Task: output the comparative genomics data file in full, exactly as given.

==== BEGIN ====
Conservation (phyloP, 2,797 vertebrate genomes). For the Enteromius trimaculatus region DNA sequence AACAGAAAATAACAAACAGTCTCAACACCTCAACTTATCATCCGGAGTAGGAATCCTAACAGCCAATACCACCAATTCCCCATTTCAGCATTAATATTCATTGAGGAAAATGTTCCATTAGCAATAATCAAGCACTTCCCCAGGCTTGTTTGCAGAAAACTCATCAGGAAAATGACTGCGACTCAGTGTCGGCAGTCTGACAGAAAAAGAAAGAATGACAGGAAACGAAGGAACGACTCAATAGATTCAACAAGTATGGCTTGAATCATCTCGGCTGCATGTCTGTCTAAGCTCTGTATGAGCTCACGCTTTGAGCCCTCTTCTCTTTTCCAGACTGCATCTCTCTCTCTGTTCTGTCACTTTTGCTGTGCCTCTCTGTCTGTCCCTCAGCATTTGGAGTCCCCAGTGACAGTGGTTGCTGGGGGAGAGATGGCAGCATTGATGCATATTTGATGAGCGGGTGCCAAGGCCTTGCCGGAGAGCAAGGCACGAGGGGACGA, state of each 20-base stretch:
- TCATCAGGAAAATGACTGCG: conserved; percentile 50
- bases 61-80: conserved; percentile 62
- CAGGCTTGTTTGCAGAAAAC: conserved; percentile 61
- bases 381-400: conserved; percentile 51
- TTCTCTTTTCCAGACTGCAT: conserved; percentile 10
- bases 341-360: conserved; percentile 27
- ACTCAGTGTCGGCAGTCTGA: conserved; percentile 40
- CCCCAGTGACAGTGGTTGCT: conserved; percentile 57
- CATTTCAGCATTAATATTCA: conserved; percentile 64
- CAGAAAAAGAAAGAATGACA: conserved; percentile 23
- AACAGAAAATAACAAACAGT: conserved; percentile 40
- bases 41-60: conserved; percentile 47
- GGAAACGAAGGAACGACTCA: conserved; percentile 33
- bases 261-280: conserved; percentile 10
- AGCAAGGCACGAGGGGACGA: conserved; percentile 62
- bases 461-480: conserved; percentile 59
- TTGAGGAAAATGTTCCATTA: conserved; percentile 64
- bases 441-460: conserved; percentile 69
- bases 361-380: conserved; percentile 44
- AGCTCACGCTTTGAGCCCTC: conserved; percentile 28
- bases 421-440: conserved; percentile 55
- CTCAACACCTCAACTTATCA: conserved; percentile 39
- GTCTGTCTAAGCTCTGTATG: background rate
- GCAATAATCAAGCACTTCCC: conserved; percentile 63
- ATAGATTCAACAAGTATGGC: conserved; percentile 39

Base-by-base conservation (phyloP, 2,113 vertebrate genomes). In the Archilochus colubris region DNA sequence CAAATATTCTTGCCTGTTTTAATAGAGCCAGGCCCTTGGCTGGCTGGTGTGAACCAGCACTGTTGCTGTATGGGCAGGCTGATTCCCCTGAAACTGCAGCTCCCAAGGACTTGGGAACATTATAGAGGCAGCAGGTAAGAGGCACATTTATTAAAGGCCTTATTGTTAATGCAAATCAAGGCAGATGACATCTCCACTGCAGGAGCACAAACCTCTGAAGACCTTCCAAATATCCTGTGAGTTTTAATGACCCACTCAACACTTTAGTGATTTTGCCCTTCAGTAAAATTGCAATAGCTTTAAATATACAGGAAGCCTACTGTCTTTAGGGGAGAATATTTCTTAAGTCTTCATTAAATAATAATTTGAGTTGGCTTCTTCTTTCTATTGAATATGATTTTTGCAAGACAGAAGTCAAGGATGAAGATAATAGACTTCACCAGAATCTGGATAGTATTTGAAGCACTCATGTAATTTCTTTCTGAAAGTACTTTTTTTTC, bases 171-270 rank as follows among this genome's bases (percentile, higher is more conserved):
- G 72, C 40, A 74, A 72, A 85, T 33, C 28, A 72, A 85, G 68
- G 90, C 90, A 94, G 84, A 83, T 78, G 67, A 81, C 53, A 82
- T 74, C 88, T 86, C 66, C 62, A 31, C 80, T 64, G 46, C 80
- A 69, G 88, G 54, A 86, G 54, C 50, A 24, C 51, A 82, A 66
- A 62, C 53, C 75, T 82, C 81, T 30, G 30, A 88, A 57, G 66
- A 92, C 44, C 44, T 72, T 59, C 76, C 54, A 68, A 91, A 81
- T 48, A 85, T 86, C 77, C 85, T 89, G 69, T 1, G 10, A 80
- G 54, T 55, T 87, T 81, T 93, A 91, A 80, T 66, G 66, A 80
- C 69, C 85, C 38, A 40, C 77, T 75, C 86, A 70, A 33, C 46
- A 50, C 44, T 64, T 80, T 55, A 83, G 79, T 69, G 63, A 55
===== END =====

Conservation (phyloP, 2,797 vertebrate genomes). For the Enteromius trimaculatus region DNA sequence AACAGAAAATAACAAACAGTCTCAACACCTCAACTTATCATCCGGAGTAGGAATCCTAACAGCCAATACCACCAATTCCCCATTTCAGCATTAATATTCATTGAGGAAAATGTTCCATTAGCAATAATCAAGCACTTCCCCAGGCTTGTTTGCAGAAAACTCATCAGGAAAATGACTGCGACTCAGTGTCGGCAGTCTGACAGAAAAAGAAAGAATGACAGGAAACGAAGGAACGACTCAATAGATTCAACAAGTATGGCTTGAATCATCTCGGCTGCATGTCTGTCTAAGCTCTGTATGAGCTCACGCTTTGAGCCCTCTTCTCTTTTCCAGACTGCATCTCTCTCTCTGTTCTGTCACTTTTGCTGTGCCTCTCTGTCTGTCCCTCAGCATTTGGAGTCCCCAGTGACAGTGGTTGCTGGGGGAGAGATGGCAGCATTGATGCATATTTGATGAGCGGGTGCCAAGGCCTTGCCGGAGAGCAAGGCACGAGGGGACGA, state of each 20-base stretch:
- TCATCAGGAAAATGACTGCG: conserved; percentile 50
- bases 61-80: conserved; percentile 62
- CAGGCTTGTTTGCAGAAAAC: conserved; percentile 61
- bases 381-400: conserved; percentile 51
- TTCTCTTTTCCAGACTGCAT: conserved; percentile 10
- bases 341-360: conserved; percentile 27
- ACTCAGTGTCGGCAGTCTGA: conserved; percentile 40
- CCCCAGTGACAGTGGTTGCT: conserved; percentile 57
- CATTTCAGCATTAATATTCA: conserved; percentile 64
- CAGAAAAAGAAAGAATGACA: conserved; percentile 23
- AACAGAAAATAACAAACAGT: conserved; percentile 40
- bases 41-60: conserved; percentile 47
- GGAAACGAAGGAACGACTCA: conserved; percentile 33
- bases 261-280: conserved; percentile 10
- AGCAAGGCACGAGGGGACGA: conserved; percentile 62
- bases 461-480: conserved; percentile 59
- TTGAGGAAAATGTTCCATTA: conserved; percentile 64
- bases 441-460: conserved; percentile 69
- bases 361-380: conserved; percentile 44
- AGCTCACGCTTTGAGCCCTC: conserved; percentile 28
- bases 421-440: conserved; percentile 55
- CTCAACACCTCAACTTATCA: conserved; percentile 39
- GTCTGTCTAAGCTCTGTATG: background rate
- GCAATAATCAAGCACTTCCC: conserved; percentile 63
- ATAGATTCAACAAGTATGGC: conserved; percentile 39

Base-by-base conservation (phyloP, 2,113 vertebrate genomes). In the Archilochus colubris region DNA sequence CAAATATTCTTGCCTGTTTTAATAGAGCCAGGCCCTTGGCTGGCTGGTGTGAACCAGCACTGTTGCTGTATGGGCAGGCTGATTCCCCTGAAACTGCAGCTCCCAAGGACTTGGGAACATTATAGAGGCAGCAGGTAAGAGGCACATTTATTAAAGGCCTTATTGTTAATGCAAATCAAGGCAGATGACATCTCCACTGCAGGAGCACAAACCTCTGAAGACCTTCCAAATATCCTGTGAGTTTTAATGACCCACTCAACACTTTAGTGATTTTGCCCTTCAGTAAAATTGCAATAGCTTTAAATATACAGGAAGCCTACTGTCTTTAGGGGAGAATATTTCTTAAGTCTTCATTAAATAATAATTTGAGTTGGCTTCTTCTTTCTATTGAATATGATTTTTGCAAGACAGAAGTCAAGGATGAAGATAATAGACTTCACCAGAATCTGGATAGTATTTGAAGCACTCATGTAATTTCTTTCTGAAAGTACTTTTTTTTC, bases 171-270 rank as follows among this genome's bases (percentile, higher is more conserved):
- G 72, C 40, A 74, A 72, A 85, T 33, C 28, A 72, A 85, G 68
- G 90, C 90, A 94, G 84, A 83, T 78, G 67, A 81, C 53, A 82
- T 74, C 88, T 86, C 66, C 62, A 31, C 80, T 64, G 46, C 80
- A 69, G 88, G 54, A 86, G 54, C 50, A 24, C 51, A 82, A 66
- A 62, C 53, C 75, T 82, C 81, T 30, G 30, A 88, A 57, G 66
- A 92, C 44, C 44, T 72, T 59, C 76, C 54, A 68, A 91, A 81
- T 48, A 85, T 86, C 77, C 85, T 89, G 69, T 1, G 10, A 80
- G 54, T 55, T 87, T 81, T 93, A 91, A 80, T 66, G 66, A 80
- C 69, C 85, C 38, A 40, C 77, T 75, C 86, A 70, A 33, C 46
- A 50, C 44, T 64, T 80, T 55, A 83, G 79, T 69, G 63, A 55